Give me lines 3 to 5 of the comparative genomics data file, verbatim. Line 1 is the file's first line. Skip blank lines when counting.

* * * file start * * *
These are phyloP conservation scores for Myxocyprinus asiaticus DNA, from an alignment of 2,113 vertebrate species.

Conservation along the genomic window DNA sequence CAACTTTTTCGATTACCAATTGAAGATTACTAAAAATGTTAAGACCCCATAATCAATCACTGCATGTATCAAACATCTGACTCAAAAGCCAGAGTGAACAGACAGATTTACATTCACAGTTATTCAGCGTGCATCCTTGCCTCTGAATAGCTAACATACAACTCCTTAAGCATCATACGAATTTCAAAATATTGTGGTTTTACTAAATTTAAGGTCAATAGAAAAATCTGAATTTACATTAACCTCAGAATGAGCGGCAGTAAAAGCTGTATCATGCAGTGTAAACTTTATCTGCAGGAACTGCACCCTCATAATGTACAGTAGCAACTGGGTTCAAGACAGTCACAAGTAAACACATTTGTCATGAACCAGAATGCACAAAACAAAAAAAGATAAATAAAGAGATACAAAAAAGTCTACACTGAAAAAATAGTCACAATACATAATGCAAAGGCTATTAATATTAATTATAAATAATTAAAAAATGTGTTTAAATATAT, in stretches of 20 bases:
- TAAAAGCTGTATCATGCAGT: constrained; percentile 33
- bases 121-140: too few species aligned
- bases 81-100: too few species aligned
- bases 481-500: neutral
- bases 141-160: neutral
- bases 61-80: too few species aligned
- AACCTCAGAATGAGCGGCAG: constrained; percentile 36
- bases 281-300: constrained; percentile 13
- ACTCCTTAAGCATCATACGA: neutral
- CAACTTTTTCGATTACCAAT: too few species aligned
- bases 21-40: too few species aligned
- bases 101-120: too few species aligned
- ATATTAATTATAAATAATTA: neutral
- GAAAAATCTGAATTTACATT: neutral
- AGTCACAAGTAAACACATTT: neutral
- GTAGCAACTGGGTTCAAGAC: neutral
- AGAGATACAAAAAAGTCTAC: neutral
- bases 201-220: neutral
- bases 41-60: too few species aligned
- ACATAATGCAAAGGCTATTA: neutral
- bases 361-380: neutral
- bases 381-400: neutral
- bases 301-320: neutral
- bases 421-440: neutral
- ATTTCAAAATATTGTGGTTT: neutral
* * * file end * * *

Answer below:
- TAAAAGCTGTATCATGCAGT: constrained; percentile 33
- bases 121-140: too few species aligned
- bases 81-100: too few species aligned